In that discussion we will consider these questions:






Assignment  #3


Project Updates


  September 26, 2007



This assignment is once again tailored to each individual.   The idea is to produce a formal written product reflecting your first month of work.


In most cases this should include a proposed outline for your oral presentation, slated for October 10th.


In some cases it might also include a bibliography for your final project.   In other cases it might include a rough draft (particularly if you are working from a preexisting document).


In nearly all cases I would like it to include a very clean first paragraph.


We will discuss the specific assignments as September 26th approaches.


These project updates are due in class.









Assignment  #4


Summarize a Research Grant Opportunity


October 3, 2007



This class will be devoted to discussing the fine art of identifying and winning research grants.   Your assignment is to bring to class (with copies for everyone) one example of a research grant opportunity available for graduate students in American history (any field) beyond UF.


This could include:

·      Grants to work in a particular archives.

·      Grants to travel, either in the US or abroad.

·      Predoctoral fellowships.

·      Any other grants to support your research and writing.


You can bring in material directly from an on-line source or you can write up a summary.   But be prepared to offer thoughts on strategies for winning this grant.


If you have already applied for a grant, please bring in copies of your proposal.





Assignment  #5


Prepare an Oral Presentation

Comment on a Classmate’s Presentation


October 10, 2007


For three weeks in October you will take turns delivering oral presentations based on your ongoing research.   These should be very formal presentations, presented like a conference paper at a scholarly conference.    Your presentations should be roughly 15 to 20 pages, or roughly 8-10 typed pages.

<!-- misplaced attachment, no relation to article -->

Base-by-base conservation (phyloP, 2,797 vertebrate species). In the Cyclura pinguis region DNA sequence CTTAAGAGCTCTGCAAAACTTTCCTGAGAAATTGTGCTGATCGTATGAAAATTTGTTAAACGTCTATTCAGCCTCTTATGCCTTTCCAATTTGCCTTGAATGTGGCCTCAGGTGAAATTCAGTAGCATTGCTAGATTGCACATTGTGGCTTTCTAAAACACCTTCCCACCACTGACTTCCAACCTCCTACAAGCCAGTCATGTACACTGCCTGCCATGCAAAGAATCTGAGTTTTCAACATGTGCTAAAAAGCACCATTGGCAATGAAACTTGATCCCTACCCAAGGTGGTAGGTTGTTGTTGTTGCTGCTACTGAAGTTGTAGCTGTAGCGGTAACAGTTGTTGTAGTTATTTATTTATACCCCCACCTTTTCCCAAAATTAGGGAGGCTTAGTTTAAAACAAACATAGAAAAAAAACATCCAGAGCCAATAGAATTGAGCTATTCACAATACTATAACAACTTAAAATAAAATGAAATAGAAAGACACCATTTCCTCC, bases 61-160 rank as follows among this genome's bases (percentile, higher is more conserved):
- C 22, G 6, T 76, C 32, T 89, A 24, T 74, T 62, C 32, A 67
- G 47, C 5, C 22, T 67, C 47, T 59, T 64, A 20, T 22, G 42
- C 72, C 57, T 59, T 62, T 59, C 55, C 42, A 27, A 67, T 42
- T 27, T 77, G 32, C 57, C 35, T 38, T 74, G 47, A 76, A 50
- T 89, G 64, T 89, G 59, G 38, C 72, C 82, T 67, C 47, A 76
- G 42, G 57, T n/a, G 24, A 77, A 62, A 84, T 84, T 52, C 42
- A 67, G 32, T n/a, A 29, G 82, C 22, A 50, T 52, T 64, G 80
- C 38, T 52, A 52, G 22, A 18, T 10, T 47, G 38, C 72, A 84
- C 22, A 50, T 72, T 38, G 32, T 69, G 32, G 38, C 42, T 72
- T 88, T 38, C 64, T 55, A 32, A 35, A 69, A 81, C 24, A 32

Our discussions will focus on both the content and the quality of the presentations themselves.


Classmates will be assigned to comment on these papers.






Assignment  #6


Teaching the Civil War


November 7, 2007



We will two spend portions of two sessions discussing undergraduate writing assignments.   As preparation for these discussions, Assignment #6 asks you to prepare a paper assignment aimed at an undergraduate course on the Civil War and Reconstruction.


Assignment:  Prepare a writing assignment for undergraduates in an upper level class on the Civil War and Reconstruction.   Assume that this course has 3 short paper assignments.   Your assignment should be for an essay of roughly 5 to 7 pages.


In preparing your assignment, think about:


You should connect this assignment to a particular web page or a set of related pages.   This might involve some web browsing in search of useful on line primary sources.


Your assignment might be organized around a particular place or event, or it might be built upon a broader body of materials.

You should prepare copies of your assignment for each of your classmates.





Assignment  #7


Draft of Final Paper


November 14, 2007



Penultimate drafts of final paper due in class.   This should be a clean draft that you are prepared to discuss and defend.   Prose should be clean.  The notes should be sufficient to convey the sources (although you might want to expand them for the final draft).


Copies should go to everyone in the seminar.





Assignment  #8


Critique a Classmate’s Paper


November 21, 28, December 5, 2007



We will devote three class periods to discussing the rough drafts submitted on November 14th.    Everyone is expected to read and comment on every paper, but you will have a principle responsibility for commenting on one paper.


These critiques should be both in a formal written comment and in an oral comment delivered to the class.  






Assignment  #9


Final Paper


December 10, 2007


Final Paper due in my office by noon on December 10th.   Please submit both a hard copy and an electronic version.